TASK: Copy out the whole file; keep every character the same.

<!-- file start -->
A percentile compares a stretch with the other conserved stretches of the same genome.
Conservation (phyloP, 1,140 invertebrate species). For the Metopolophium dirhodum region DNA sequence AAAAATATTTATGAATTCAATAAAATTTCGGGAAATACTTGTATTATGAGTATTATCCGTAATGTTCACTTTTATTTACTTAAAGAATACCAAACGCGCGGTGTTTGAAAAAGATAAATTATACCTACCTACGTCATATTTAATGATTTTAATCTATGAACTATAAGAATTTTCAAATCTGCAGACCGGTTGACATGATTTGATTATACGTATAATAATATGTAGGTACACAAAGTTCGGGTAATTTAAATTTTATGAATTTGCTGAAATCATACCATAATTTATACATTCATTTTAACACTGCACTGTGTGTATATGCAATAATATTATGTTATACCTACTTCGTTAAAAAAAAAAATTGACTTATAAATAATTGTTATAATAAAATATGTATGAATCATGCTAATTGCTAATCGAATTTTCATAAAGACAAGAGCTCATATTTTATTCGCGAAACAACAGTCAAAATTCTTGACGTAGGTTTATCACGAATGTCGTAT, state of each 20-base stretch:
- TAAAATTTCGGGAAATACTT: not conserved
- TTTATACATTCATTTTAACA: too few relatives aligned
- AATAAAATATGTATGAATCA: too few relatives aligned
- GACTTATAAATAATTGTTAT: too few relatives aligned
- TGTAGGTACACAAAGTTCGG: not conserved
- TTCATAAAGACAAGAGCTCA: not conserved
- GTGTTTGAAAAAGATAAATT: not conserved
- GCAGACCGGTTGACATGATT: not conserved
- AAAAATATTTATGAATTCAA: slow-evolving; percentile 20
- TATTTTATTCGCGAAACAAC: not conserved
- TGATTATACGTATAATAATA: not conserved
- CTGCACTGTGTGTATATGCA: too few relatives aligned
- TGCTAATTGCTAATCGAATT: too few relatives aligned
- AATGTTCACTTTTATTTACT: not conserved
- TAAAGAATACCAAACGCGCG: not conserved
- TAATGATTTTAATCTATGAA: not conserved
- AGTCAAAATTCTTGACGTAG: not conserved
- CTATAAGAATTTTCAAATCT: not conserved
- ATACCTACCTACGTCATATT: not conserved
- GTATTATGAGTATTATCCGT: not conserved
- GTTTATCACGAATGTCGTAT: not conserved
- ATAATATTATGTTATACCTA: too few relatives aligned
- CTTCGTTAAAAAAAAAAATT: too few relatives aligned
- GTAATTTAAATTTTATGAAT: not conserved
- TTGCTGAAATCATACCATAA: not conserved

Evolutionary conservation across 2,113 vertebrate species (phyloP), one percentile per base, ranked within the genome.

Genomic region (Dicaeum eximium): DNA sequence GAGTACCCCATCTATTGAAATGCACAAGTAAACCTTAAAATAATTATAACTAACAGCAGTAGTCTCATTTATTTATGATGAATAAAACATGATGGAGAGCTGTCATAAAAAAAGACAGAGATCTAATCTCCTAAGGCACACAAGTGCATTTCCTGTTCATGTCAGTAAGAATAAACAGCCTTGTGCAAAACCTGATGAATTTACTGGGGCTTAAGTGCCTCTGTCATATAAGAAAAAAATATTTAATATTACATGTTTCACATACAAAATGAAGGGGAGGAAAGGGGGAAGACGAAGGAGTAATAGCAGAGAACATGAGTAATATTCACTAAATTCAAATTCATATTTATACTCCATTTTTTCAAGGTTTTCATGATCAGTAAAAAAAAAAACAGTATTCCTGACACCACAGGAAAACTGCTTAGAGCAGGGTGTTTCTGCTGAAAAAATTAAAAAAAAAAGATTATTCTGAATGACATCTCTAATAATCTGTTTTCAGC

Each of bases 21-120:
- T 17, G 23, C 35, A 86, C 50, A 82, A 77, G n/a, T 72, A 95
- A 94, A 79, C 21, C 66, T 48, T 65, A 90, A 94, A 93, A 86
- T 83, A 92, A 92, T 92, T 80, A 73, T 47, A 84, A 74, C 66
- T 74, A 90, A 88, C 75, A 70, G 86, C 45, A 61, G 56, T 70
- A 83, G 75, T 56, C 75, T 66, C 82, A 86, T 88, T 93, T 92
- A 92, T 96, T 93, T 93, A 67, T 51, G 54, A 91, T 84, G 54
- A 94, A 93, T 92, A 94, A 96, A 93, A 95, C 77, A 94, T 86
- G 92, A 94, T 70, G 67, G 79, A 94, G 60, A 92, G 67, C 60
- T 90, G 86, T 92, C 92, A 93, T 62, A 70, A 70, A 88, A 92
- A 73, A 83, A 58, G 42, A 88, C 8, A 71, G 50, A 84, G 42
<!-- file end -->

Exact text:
A percentile compares a stretch with the other conserved stretches of the same genome.
Conservation (phyloP, 1,140 invertebrate species). For the Metopolophium dirhodum region DNA sequence AAAAATATTTATGAATTCAATAAAATTTCGGGAAATACTTGTATTATGAGTATTATCCGTAATGTTCACTTTTATTTACTTAAAGAATACCAAACGCGCGGTGTTTGAAAAAGATAAATTATACCTACCTACGTCATATTTAATGATTTTAATCTATGAACTATAAGAATTTTCAAATCTGCAGACCGGTTGACATGATTTGATTATACGTATAATAATATGTAGGTACACAAAGTTCGGGTAATTTAAATTTTATGAATTTGCTGAAATCATACCATAATTTATACATTCATTTTAACACTGCACTGTGTGTATATGCAATAATATTATGTTATACCTACTTCGTTAAAAAAAAAAATTGACTTATAAATAATTGTTATAATAAAATATGTATGAATCATGCTAATTGCTAATCGAATTTTCATAAAGACAAGAGCTCATATTTTATTCGCGAAACAACAGTCAAAATTCTTGACGTAGGTTTATCACGAATGTCGTAT, state of each 20-base stretch:
- TAAAATTTCGGGAAATACTT: not conserved
- TTTATACATTCATTTTAACA: too few relatives aligned
- AATAAAATATGTATGAATCA: too few relatives aligned
- GACTTATAAATAATTGTTAT: too few relatives aligned
- TGTAGGTACACAAAGTTCGG: not conserved
- TTCATAAAGACAAGAGCTCA: not conserved
- GTGTTTGAAAAAGATAAATT: not conserved
- GCAGACCGGTTGACATGATT: not conserved
- AAAAATATTTATGAATTCAA: slow-evolving; percentile 20
- TATTTTATTCGCGAAACAAC: not conserved
- TGATTATACGTATAATAATA: not conserved
- CTGCACTGTGTGTATATGCA: too few relatives aligned
- TGCTAATTGCTAATCGAATT: too few relatives aligned
- AATGTTCACTTTTATTTACT: not conserved
- TAAAGAATACCAAACGCGCG: not conserved
- TAATGATTTTAATCTATGAA: not conserved
- AGTCAAAATTCTTGACGTAG: not conserved
- CTATAAGAATTTTCAAATCT: not conserved
- ATACCTACCTACGTCATATT: not conserved
- GTATTATGAGTATTATCCGT: not conserved
- GTTTATCACGAATGTCGTAT: not conserved
- ATAATATTATGTTATACCTA: too few relatives aligned
- CTTCGTTAAAAAAAAAAATT: too few relatives aligned
- GTAATTTAAATTTTATGAAT: not conserved
- TTGCTGAAATCATACCATAA: not conserved

Evolutionary conservation across 2,113 vertebrate species (phyloP), one percentile per base, ranked within the genome.

Genomic region (Dicaeum eximium): DNA sequence GAGTACCCCATCTATTGAAATGCACAAGTAAACCTTAAAATAATTATAACTAACAGCAGTAGTCTCATTTATTTATGATGAATAAAACATGATGGAGAGCTGTCATAAAAAAAGACAGAGATCTAATCTCCTAAGGCACACAAGTGCATTTCCTGTTCATGTCAGTAAGAATAAACAGCCTTGTGCAAAACCTGATGAATTTACTGGGGCTTAAGTGCCTCTGTCATATAAGAAAAAAATATTTAATATTACATGTTTCACATACAAAATGAAGGGGAGGAAAGGGGGAAGACGAAGGAGTAATAGCAGAGAACATGAGTAATATTCACTAAATTCAAATTCATATTTATACTCCATTTTTTCAAGGTTTTCATGATCAGTAAAAAAAAAAACAGTATTCCTGACACCACAGGAAAACTGCTTAGAGCAGGGTGTTTCTGCTGAAAAAATTAAAAAAAAAAGATTATTCTGAATGACATCTCTAATAATCTGTTTTCAGC

Each of bases 21-120:
- T 17, G 23, C 35, A 86, C 50, A 82, A 77, G n/a, T 72, A 95
- A 94, A 79, C 21, C 66, T 48, T 65, A 90, A 94, A 93, A 86
- T 83, A 92, A 92, T 92, T 80, A 73, T 47, A 84, A 74, C 66
- T 74, A 90, A 88, C 75, A 70, G 86, C 45, A 61, G 56, T 70
- A 83, G 75, T 56, C 75, T 66, C 82, A 86, T 88, T 93, T 92
- A 92, T 96, T 93, T 93, A 67, T 51, G 54, A 91, T 84, G 54
- A 94, A 93, T 92, A 94, A 96, A 93, A 95, C 77, A 94, T 86
- G 92, A 94, T 70, G 67, G 79, A 94, G 60, A 92, G 67, C 60
- T 90, G 86, T 92, C 92, A 93, T 62, A 70, A 70, A 88, A 92
- A 73, A 83, A 58, G 42, A 88, C 8, A 71, G 50, A 84, G 42